Because it represents benefits that accrue from many different types of human
interaction, social capital is not easily defined in a single sentence. According to Putnam
(2000) social capital has been defined at least six different ways in the last century (p.19).
Coleman (1988) is perhaps the best known authority on the subject, and in one article he
offered the following description:
Social capital is defined by its function. It is not a single entity but a variety of different entities, with two elements in common: they all consist of some aspect of social structures, and they facilitate certain actions of actors-whether persons or corporate actors-within the structure. Like other forms of capital, social capital is productive, making possible the achievement of certain ends that in its absence would not be possible (P. S98).
Perna and Titus (2005) “conceptualize parental involvement as a form of social
capital that provides individuals with access to resources that may facilitate college
enrollment” (p.487). For the present study, social capital, or the lack of social capital,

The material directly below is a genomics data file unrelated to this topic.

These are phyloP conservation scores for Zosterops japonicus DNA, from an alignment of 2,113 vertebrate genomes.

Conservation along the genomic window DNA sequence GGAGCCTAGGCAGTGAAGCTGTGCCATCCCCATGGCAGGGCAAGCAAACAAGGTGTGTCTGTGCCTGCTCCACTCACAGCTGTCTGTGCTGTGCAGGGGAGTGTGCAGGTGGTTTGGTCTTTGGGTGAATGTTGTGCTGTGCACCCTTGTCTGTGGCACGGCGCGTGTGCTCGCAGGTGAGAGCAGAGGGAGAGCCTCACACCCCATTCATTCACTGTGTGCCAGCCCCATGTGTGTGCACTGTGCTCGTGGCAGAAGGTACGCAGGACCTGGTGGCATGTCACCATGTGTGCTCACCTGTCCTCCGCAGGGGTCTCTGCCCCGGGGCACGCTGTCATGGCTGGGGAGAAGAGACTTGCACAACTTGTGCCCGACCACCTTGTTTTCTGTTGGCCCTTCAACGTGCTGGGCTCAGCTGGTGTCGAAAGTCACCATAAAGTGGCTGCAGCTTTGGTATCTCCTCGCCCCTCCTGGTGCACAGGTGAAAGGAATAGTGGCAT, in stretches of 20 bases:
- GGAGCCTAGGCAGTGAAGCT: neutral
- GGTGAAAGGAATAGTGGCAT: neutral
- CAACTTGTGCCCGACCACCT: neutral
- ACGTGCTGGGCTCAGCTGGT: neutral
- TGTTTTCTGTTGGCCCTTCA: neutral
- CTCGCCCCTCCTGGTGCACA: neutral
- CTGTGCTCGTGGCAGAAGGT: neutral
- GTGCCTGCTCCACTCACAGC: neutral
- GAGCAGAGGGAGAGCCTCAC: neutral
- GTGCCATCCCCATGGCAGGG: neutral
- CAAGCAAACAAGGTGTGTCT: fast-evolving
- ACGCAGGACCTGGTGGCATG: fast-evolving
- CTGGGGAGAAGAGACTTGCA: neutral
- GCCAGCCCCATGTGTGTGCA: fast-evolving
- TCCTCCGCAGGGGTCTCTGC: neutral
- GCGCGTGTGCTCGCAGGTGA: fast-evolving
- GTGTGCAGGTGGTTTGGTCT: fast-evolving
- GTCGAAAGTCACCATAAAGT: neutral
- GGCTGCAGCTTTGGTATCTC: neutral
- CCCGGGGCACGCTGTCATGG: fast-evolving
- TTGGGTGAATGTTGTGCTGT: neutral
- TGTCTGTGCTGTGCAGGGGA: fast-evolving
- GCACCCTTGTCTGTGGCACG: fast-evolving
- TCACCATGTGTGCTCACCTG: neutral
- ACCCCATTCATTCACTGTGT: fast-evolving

could be related more to family structure because low-income, single-parent families
might have less time available to participate in parent teacher organizations or volunteer
to help at other school functions. Although the Perna and Titus study is different than the
present research because of its focus on the relationship between parental involvement
and college enrollment, it is relevant to this review of literature because it addresses
parental involvement in their children’s academic progress at the high school level.
The Perna and Titus (2005) study generally supports Coleman’s “conceptualization
of parental involvement as a form of social capital that promotes college enrollment by
conveying norms and standards” (pp.507-08). For the variables that closely match those